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Mortgage Insurance vs. Homeowner Insurance: What’s the Difference?

We quit searching high and low for a much-obsessed-over house buying guide. Because, unfortunately, one did not really exist—so we hit the reset button and set out to develop one.

The top attribute of our coveted home buying guide was home insurance.

Every buyer will need some type of home insurance to cover themselves against serious events or if they don’t want to lose their dream home at closing. Therefore, we will review home insurance and how it can help you.

Finding the right home insurance can be like finding a soulmate

Yes, the perfect homeowners insurance can bring you peace of mind—which can feel like a luxury in recent times. However, finding the right insurance products for home buying can be daunting.

You won’t benefit from all homeowners insurance, and not all will protect you. Therefore, getting the right homeowners insurance policy can feel like a one-in-a-million shot.

So, let our pain be your gain regarding home insurance.

In the insurance world, you’ll meet some people who’ll give you what you need and others who have additional fees for things you don’t. The tricky part is distinguishing between the differences and the wisdom to walk away from a bad deal.

The primary two insurances you’ll get cozy with during the home buying process are homeowners insurance vs. mortgage insurance. 

1-What is mortgage insurance?

Have you ever bought a car and the finance manager wanted you to get something that’d protect the auto company if you stopped paying? Likewise, mortgage insurance protects the lender or titleholder—not you.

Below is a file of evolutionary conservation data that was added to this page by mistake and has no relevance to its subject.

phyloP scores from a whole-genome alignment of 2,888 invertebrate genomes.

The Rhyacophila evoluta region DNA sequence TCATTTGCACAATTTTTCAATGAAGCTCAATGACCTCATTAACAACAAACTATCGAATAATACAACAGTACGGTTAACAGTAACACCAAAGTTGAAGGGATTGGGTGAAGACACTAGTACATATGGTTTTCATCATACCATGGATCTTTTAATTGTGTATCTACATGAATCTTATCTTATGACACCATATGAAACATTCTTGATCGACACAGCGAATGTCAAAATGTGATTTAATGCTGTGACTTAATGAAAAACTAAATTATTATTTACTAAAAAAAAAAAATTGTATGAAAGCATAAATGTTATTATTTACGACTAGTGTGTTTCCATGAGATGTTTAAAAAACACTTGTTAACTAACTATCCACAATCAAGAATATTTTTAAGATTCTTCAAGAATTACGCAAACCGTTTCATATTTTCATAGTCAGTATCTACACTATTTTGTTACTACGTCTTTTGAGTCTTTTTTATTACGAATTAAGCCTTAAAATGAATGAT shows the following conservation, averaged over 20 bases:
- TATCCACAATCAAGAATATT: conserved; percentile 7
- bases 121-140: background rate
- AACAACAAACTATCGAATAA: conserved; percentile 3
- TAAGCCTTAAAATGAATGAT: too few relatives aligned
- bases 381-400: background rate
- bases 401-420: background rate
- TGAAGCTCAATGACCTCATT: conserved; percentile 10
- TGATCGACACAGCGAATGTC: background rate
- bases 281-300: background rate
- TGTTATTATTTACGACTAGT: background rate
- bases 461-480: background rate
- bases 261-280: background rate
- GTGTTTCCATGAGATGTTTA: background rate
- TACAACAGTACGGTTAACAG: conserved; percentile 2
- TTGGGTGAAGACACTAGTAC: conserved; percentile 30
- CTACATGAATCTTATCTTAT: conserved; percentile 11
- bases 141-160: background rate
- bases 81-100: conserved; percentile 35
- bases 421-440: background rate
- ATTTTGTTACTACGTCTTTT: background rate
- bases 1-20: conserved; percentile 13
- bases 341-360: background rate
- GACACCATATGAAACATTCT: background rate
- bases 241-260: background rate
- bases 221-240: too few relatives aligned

If you stop paying, pass away, or can’t make the mortgage terms, a mortgage insurance policy ensures the mortgage lender will still get their money.

Your mortgage loan is a debt. It’s what you owe to a mortgage lender.

For example, if the home you’re looking at is $300,000 and you put down $60,000, the rest—$240,000—needs to be covered by the mortgage insurance.

When do you pay for mortgage insurance?

There’s no need to stress when or how to pay for mortgage insurance since it’s an additional cost included in your monthly mortgage payment.

Generally, you would get charged for mortgage insurance if you make a down payment of less than 20% of the purchase price. If mortgage lenders see you investing a low down payment, say 10%, they might think you’re more likely to walk away from your mortgage loan.

The actual monthly payment is related to the loan amount and terms. So, for example, if you’re getting a home at a slightly higher price—the loan and mortgage insurance rate might be more.

Mortgage insurance protects who, exactly?

Private Mortgage Insurance (PMI) is insurance that protects the lender—not you—if you default on conventional loans.

Suppose the mortgage loan comes from a private company or institution; it’s private mortgage insurance and not simply mortgage insurance, so the rates, terms, and monthly payment change.

How much is PMI?

Typically it’s around 0.5 to 1% of your total mortgage loan amount. According to Bankrate, Freddie Mac says this is about $30 to $70 included in your monthly mortgage payments depending on the purchase amount and down payment, but it’ll likely be an annual payment.

Mortgage Insurance Premium (MIP)

Suppose you have under a 620 credit score and still want a mortgage loan.

You might qualify for a Federal Housing Administration (FHA) loan with a Mortgage Insurance Premiums (MIP). It’s a government-insured loan typically for first-time homebuyers. The government guarantees FHA loans because a lower credit score is more risk for a lender.

How is a MIP for FHS loans split up?

MIPs for FHA loans have two parts: Upfront Mortgage Insurance Premium (UFMIP) and an annual MIP.

On closing day, you have to pay for the UFMIP, which usually amounts to 1.75% of your loan amount.

For example, if the house you’re looking to buy is $500,000, the UFMIP you’ll pay at closing costs is $8,750. An annual MIP of 0.85% is generally included in your yearly mortgage payments.